Mar 9–Apr 16, 1971

Art after Art

Al Pounders, V-Mail from Vermeer, 1969.

  • Al Pounders, V-Mail from Vermeer, 1969.

  • Alain Jacquet, Le Dejeuner Sur L’Herbe, 1964.

  • Al Pounders, Visitor in Turkish Bath, 1968.

  • Al Pounders, V-Mail from Vermeer, 1969.

  • Tom Wesselman, Great American Nude, 1962.

  • Ray Johnson, Lucky Strike, 1967.

  • Don Baum, Babies of Della Robbia, 1963.

  • This exhibition feautures works by contemporary artists who borrow and rework to their own ends famous paintings or traditional themes from the past.

    The idea of reusing earlier art is not new to the 20th Century, although it seems to have a special appeal to a number of artists working today. Pop artists scorn the inviolability of High Art and, in disregarding traditional notions of proper subject matter, choose commercial or low art. Some show a particular fondness for masterpieces in reproduction—the mass media or commercial version of art with a capital A. Following the Pop artists came the New Realists, who work from photographs. John Clem Clarke, for example, first used slides of masterpieces, but now restages them with his own models, photographs the restaged event, and spray-paints the images on canvas. - Karin Rosenberg, Director of The Renaissance Society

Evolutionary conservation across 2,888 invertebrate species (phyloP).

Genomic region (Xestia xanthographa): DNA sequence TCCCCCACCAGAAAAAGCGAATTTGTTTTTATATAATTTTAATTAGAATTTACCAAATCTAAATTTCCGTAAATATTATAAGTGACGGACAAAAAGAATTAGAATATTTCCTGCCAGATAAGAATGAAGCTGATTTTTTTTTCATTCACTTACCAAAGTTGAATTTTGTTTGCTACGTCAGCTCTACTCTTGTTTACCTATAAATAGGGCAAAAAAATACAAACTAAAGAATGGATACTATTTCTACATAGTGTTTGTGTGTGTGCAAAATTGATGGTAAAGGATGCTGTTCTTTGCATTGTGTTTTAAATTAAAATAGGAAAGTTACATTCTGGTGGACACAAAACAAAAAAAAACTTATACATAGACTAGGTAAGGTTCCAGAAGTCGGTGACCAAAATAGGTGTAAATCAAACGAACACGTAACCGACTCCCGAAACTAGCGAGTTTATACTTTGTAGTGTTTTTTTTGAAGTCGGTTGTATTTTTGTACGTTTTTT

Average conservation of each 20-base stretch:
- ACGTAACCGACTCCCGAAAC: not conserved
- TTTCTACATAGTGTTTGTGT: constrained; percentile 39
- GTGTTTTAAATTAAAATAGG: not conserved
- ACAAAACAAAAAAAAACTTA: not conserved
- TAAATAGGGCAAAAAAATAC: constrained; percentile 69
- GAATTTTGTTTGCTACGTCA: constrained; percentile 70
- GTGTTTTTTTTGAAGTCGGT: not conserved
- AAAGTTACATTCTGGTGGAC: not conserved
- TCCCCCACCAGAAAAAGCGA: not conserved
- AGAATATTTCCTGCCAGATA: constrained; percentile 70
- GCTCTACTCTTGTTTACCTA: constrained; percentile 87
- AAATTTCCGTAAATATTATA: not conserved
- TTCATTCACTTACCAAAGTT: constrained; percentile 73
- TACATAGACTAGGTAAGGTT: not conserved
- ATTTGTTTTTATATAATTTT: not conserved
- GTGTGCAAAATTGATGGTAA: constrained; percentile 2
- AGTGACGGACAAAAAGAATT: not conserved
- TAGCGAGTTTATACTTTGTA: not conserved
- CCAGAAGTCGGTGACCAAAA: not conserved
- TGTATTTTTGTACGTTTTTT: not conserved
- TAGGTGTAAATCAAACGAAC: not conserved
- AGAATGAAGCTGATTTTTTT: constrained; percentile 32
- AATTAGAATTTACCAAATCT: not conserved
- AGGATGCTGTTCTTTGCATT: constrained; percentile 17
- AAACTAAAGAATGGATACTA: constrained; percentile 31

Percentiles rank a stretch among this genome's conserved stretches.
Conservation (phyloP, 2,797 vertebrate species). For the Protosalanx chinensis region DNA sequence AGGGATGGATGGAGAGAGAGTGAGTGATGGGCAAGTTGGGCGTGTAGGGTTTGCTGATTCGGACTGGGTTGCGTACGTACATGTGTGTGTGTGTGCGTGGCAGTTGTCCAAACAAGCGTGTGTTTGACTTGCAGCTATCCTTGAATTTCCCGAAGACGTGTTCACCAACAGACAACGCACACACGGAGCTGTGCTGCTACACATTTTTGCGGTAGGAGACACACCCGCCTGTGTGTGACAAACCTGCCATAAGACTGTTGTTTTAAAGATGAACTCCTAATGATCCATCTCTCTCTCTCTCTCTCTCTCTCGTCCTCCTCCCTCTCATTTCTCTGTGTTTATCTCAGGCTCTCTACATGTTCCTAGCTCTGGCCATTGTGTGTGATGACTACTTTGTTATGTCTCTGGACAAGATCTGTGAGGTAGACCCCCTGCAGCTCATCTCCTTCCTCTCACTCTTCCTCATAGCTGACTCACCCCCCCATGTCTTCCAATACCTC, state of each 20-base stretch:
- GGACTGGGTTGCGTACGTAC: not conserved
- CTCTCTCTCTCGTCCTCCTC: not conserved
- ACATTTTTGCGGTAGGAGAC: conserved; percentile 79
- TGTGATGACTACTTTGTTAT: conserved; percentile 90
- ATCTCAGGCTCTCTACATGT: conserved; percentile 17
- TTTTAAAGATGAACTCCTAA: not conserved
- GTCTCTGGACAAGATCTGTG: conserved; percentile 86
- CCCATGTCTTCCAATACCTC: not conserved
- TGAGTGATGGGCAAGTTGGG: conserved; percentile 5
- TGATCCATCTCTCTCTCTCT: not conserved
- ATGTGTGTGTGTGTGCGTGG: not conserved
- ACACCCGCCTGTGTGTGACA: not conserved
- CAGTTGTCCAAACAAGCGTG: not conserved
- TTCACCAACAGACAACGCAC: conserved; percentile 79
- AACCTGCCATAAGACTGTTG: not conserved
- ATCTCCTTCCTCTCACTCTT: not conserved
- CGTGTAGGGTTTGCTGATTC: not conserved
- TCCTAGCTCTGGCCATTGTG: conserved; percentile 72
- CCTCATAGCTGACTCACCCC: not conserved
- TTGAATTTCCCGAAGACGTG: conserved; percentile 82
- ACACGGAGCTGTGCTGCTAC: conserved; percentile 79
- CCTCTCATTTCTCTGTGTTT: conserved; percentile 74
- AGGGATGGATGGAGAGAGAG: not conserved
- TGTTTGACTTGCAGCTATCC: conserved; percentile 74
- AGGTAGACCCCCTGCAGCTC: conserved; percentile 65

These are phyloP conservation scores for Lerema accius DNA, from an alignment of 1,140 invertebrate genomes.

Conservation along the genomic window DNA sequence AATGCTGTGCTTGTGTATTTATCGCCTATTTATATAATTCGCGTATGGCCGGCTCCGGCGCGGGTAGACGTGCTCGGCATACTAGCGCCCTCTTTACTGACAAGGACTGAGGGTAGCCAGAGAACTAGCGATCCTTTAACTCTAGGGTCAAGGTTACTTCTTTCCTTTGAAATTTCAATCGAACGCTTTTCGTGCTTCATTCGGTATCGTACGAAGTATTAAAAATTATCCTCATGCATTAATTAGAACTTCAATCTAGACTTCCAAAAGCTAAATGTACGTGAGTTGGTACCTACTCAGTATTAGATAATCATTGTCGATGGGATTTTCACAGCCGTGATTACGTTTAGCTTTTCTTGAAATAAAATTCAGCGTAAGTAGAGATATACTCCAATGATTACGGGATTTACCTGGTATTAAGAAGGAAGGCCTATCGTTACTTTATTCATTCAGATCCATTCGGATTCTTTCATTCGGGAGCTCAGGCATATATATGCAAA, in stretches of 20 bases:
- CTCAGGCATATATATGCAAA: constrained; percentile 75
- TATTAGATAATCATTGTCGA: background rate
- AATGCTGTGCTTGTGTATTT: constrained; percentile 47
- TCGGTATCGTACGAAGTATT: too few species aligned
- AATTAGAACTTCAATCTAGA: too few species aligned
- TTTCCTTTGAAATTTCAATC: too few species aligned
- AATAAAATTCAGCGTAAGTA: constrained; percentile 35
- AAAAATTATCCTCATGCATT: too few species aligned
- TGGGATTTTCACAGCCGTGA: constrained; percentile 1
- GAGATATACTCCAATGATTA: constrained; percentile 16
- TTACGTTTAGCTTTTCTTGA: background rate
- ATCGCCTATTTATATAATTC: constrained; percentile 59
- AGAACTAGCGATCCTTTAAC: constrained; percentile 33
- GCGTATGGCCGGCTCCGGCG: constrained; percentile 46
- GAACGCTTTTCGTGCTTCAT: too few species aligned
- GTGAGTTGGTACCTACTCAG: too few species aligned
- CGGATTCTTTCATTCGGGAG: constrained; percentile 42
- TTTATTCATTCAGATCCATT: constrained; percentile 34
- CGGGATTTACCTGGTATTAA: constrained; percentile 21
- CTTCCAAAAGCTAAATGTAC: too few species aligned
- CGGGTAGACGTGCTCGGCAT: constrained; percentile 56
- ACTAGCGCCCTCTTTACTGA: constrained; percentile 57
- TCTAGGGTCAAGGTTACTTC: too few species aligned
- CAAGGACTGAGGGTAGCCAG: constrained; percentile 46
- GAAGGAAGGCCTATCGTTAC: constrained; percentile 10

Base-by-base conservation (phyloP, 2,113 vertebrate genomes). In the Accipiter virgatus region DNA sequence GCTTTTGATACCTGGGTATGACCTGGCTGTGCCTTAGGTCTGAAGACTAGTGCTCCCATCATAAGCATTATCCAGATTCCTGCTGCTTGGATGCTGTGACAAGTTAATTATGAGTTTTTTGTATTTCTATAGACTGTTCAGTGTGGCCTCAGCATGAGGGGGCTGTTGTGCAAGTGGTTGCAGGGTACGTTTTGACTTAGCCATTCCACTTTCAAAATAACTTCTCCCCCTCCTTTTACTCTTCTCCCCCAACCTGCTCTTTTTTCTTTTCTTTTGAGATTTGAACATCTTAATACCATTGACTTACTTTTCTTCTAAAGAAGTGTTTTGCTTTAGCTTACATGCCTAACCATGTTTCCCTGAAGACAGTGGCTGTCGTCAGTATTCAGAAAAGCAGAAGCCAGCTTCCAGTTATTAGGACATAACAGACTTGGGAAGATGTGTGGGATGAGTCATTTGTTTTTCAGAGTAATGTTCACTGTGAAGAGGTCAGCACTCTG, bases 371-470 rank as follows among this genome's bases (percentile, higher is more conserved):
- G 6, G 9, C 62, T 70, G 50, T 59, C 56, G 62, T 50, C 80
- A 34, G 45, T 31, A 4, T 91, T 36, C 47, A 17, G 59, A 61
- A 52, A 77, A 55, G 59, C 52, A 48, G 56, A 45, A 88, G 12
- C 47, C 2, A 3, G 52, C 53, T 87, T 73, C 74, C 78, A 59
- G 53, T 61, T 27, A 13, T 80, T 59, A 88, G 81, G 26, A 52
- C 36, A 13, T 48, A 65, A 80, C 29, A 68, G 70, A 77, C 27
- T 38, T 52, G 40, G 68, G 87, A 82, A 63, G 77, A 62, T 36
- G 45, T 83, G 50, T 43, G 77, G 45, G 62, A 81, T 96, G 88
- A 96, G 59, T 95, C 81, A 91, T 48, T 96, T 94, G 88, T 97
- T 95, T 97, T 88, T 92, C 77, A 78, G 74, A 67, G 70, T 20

This exhibition consists of twenty-two paintings, drawings, sculptures, and graphics by 20th century artists , including Duchamp, Magritte, Clarke, Wesselmann, Lichtenstein, Jacquet, Chamberlain, Brower, Rivers, Pounders, Cornell, Cuevas, Baum, Deem, and Graziani.